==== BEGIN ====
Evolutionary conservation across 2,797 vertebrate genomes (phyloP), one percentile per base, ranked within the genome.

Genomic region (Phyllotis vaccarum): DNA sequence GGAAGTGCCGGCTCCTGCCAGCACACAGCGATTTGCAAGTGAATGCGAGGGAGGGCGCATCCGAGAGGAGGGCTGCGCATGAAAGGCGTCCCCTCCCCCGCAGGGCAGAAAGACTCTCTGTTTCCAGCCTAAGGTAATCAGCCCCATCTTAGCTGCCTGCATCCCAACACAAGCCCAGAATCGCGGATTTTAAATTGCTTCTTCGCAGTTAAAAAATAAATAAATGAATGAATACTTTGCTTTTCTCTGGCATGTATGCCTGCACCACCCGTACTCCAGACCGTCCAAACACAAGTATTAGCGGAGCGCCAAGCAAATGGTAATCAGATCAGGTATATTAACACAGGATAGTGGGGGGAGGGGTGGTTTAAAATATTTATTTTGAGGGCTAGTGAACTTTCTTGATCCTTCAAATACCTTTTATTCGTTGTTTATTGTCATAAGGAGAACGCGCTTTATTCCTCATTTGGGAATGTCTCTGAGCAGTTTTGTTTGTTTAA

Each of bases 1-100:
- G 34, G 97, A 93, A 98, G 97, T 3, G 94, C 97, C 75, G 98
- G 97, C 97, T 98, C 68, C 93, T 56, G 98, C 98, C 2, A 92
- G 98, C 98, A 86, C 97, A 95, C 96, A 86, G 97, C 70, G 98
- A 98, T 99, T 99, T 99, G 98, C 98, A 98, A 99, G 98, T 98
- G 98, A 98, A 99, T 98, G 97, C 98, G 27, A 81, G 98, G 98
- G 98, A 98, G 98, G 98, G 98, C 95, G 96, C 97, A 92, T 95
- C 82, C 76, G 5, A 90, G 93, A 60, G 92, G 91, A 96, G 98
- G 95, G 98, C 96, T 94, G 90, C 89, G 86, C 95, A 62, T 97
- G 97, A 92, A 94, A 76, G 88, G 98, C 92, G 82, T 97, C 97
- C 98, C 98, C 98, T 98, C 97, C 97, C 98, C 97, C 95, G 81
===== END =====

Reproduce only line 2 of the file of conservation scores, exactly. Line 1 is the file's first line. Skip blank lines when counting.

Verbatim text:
Genomic region (Phyllotis vaccarum): DNA sequence GGAAGTGCCGGCTCCTGCCAGCACACAGCGATTTGCAAGTGAATGCGAGGGAGGGCGCATCCGAGAGGAGGGCTGCGCATGAAAGGCGTCCCCTCCCCCGCAGGGCAGAAAGACTCTCTGTTTCCAGCCTAAGGTAATCAGCCCCATCTTAGCTGCCTGCATCCCAACACAAGCCCAGAATCGCGGATTTTAAATTGCTTCTTCGCAGTTAAAAAATAAATAAATGAATGAATACTTTGCTTTTCTCTGGCATGTATGCCTGCACCACCCGTACTCCAGACCGTCCAAACACAAGTATTAGCGGAGCGCCAAGCAAATGGTAATCAGATCAGGTATATTAACACAGGATAGTGGGGGGAGGGGTGGTTTAAAATATTTATTTTGAGGGCTAGTGAACTTTCTTGATCCTTCAAATACCTTTTATTCGTTGTTTATTGTCATAAGGAGAACGCGCTTTATTCCTCATTTGGGAATGTCTCTGAGCAGTTTTGTTTGTTTAA